The proteolytic fragment and crystals were prepared as described in . The crystallisation of the ISF was performed at pH 6.2 with 23% PEG 6000 using the hanging drop technique in nitrogen atmosphere.
The crystals belong to the monoclinic space group P21. The cell dimensions of the crystals are: a=32.1 Å, b=53.0 Å, c=38.0 Å and ß=100.3° (based on the data set measured at 100 K). The asymmetric unit contains one ISF molecule. The solvent content is 41%.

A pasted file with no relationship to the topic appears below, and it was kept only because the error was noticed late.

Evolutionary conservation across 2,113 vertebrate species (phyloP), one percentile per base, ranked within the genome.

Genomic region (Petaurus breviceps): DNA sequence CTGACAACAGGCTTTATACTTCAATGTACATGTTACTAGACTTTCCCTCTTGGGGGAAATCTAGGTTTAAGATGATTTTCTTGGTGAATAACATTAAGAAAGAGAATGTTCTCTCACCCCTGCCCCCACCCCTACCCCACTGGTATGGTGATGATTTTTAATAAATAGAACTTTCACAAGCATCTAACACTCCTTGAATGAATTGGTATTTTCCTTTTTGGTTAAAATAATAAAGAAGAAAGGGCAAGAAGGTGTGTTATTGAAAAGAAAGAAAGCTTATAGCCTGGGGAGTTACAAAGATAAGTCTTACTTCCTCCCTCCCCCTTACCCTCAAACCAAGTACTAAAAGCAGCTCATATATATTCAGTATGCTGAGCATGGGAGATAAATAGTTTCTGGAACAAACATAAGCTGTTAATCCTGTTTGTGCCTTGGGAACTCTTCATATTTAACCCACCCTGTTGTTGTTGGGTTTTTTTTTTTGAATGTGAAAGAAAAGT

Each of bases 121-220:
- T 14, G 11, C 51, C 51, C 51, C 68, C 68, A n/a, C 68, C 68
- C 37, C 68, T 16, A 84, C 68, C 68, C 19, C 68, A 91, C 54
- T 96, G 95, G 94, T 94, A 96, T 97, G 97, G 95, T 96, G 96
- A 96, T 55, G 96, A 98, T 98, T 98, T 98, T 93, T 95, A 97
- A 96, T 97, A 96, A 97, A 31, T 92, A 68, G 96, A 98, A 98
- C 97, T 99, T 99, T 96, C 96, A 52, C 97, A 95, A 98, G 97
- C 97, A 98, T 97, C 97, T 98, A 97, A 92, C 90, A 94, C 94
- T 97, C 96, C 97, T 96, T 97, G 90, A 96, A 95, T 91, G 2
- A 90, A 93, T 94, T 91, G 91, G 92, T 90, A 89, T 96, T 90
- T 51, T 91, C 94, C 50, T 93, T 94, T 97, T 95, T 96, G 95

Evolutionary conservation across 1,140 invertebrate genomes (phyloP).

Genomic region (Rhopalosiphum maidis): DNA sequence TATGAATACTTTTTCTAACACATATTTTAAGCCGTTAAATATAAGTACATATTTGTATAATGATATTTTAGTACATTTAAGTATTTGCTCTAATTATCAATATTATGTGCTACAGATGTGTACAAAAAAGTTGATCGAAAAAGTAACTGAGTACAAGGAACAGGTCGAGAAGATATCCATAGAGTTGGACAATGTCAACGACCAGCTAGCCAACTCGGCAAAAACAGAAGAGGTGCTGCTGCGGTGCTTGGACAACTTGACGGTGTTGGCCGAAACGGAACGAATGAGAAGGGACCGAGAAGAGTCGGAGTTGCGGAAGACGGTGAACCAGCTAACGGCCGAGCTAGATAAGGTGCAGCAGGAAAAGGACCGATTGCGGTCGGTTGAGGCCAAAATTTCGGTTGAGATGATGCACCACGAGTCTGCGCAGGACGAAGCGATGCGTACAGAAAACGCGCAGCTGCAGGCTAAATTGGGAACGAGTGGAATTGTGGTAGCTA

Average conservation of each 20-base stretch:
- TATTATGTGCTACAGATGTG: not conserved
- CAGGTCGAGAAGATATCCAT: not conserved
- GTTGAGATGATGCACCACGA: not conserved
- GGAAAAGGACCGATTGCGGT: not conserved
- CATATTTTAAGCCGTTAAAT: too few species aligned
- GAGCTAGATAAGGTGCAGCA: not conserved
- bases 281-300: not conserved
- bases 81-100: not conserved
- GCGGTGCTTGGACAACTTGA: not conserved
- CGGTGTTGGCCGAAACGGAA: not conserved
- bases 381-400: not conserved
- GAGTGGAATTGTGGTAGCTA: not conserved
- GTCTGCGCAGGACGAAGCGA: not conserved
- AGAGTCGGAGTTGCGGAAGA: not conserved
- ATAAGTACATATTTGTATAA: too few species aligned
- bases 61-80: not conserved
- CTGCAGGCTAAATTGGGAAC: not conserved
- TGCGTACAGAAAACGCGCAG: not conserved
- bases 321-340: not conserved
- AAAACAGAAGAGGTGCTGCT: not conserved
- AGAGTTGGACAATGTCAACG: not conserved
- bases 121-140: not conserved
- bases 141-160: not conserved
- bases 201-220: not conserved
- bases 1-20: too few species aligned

Data for MAD phasing were collected at three different wavelengths using the Weissenberg camera system for macromolecules  at the beamline BL18B of the Photon Factory (Tsukuba, Japan). The X-ray fluorescence spectrum of the ISF near the K-shell edge of iron was measured initially. This was used to select monochromator settings for the peak (1.738 Å, maximum of f''), the inflection point (1.760 Å, minimum of f') and one remote point (1.800 Å). Due to technical problems, we could not measure the data at 1.000 Å at the same time as planned originally but the data were collected at beam line BL6A2 at the Photon Factory. The crystals were precisely aligned such that Bijvoet pairs could be recorded simultaneously. The data collection at BL18B was done with one frozen crystal at the three wavelengths at 100 K. This minimized systematic errors and scaling between three data sets was then straightforward. The Weissenberg images were read out with a Fuji BAS2000 scanner. These images were processed and scaled by programs DENZO and Scalepack . The data collection is summarized in [Table 3].